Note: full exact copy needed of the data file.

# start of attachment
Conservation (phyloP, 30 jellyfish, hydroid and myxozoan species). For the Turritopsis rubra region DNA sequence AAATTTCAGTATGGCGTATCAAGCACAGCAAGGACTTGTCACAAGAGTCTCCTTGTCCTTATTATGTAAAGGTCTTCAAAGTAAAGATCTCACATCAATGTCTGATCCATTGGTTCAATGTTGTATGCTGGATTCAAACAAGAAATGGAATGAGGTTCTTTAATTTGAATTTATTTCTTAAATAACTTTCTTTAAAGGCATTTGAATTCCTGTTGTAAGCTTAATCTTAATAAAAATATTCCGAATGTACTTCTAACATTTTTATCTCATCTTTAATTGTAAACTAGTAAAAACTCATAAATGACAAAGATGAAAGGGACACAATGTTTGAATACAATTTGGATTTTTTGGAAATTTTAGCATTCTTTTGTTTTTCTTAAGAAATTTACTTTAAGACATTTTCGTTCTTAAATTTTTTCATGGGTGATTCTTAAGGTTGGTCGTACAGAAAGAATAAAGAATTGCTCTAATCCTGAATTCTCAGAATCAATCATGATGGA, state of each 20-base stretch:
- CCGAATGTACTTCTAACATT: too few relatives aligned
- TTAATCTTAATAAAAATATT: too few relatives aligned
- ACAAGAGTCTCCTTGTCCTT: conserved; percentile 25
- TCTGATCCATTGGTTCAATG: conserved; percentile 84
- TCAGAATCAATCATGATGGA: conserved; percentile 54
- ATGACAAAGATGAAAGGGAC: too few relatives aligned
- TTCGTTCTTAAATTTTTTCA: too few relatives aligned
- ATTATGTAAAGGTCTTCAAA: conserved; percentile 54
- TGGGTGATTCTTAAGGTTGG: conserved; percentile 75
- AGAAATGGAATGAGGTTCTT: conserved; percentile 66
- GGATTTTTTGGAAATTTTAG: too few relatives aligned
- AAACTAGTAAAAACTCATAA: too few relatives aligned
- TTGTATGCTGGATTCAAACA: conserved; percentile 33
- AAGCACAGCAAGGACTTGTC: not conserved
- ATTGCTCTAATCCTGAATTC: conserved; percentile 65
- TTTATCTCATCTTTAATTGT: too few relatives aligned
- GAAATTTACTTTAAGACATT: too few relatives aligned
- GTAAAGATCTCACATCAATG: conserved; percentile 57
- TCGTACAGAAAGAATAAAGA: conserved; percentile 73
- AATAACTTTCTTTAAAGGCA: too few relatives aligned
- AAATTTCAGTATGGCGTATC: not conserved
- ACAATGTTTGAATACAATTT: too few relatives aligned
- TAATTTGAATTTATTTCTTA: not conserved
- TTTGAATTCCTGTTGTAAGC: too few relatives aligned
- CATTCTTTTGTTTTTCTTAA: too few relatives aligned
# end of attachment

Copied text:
Conservation (phyloP, 30 jellyfish, hydroid and myxozoan species). For the Turritopsis rubra region DNA sequence AAATTTCAGTATGGCGTATCAAGCACAGCAAGGACTTGTCACAAGAGTCTCCTTGTCCTTATTATGTAAAGGTCTTCAAAGTAAAGATCTCACATCAATGTCTGATCCATTGGTTCAATGTTGTATGCTGGATTCAAACAAGAAATGGAATGAGGTTCTTTAATTTGAATTTATTTCTTAAATAACTTTCTTTAAAGGCATTTGAATTCCTGTTGTAAGCTTAATCTTAATAAAAATATTCCGAATGTACTTCTAACATTTTTATCTCATCTTTAATTGTAAACTAGTAAAAACTCATAAATGACAAAGATGAAAGGGACACAATGTTTGAATACAATTTGGATTTTTTGGAAATTTTAGCATTCTTTTGTTTTTCTTAAGAAATTTACTTTAAGACATTTTCGTTCTTAAATTTTTTCATGGGTGATTCTTAAGGTTGGTCGTACAGAAAGAATAAAGAATTGCTCTAATCCTGAATTCTCAGAATCAATCATGATGGA, state of each 20-base stretch:
- CCGAATGTACTTCTAACATT: too few relatives aligned
- TTAATCTTAATAAAAATATT: too few relatives aligned
- ACAAGAGTCTCCTTGTCCTT: conserved; percentile 25
- TCTGATCCATTGGTTCAATG: conserved; percentile 84
- TCAGAATCAATCATGATGGA: conserved; percentile 54
- ATGACAAAGATGAAAGGGAC: too few relatives aligned
- TTCGTTCTTAAATTTTTTCA: too few relatives aligned
- ATTATGTAAAGGTCTTCAAA: conserved; percentile 54
- TGGGTGATTCTTAAGGTTGG: conserved; percentile 75
- AGAAATGGAATGAGGTTCTT: conserved; percentile 66
- GGATTTTTTGGAAATTTTAG: too few relatives aligned
- AAACTAGTAAAAACTCATAA: too few relatives aligned
- TTGTATGCTGGATTCAAACA: conserved; percentile 33
- AAGCACAGCAAGGACTTGTC: not conserved
- ATTGCTCTAATCCTGAATTC: conserved; percentile 65
- TTTATCTCATCTTTAATTGT: too few relatives aligned
- GAAATTTACTTTAAGACATT: too few relatives aligned
- GTAAAGATCTCACATCAATG: conserved; percentile 57
- TCGTACAGAAAGAATAAAGA: conserved; percentile 73
- AATAACTTTCTTTAAAGGCA: too few relatives aligned
- AAATTTCAGTATGGCGTATC: not conserved
- ACAATGTTTGAATACAATTT: too few relatives aligned
- TAATTTGAATTTATTTCTTA: not conserved
- TTTGAATTCCTGTTGTAAGC: too few relatives aligned
- CATTCTTTTGTTTTTCTTAA: too few relatives aligned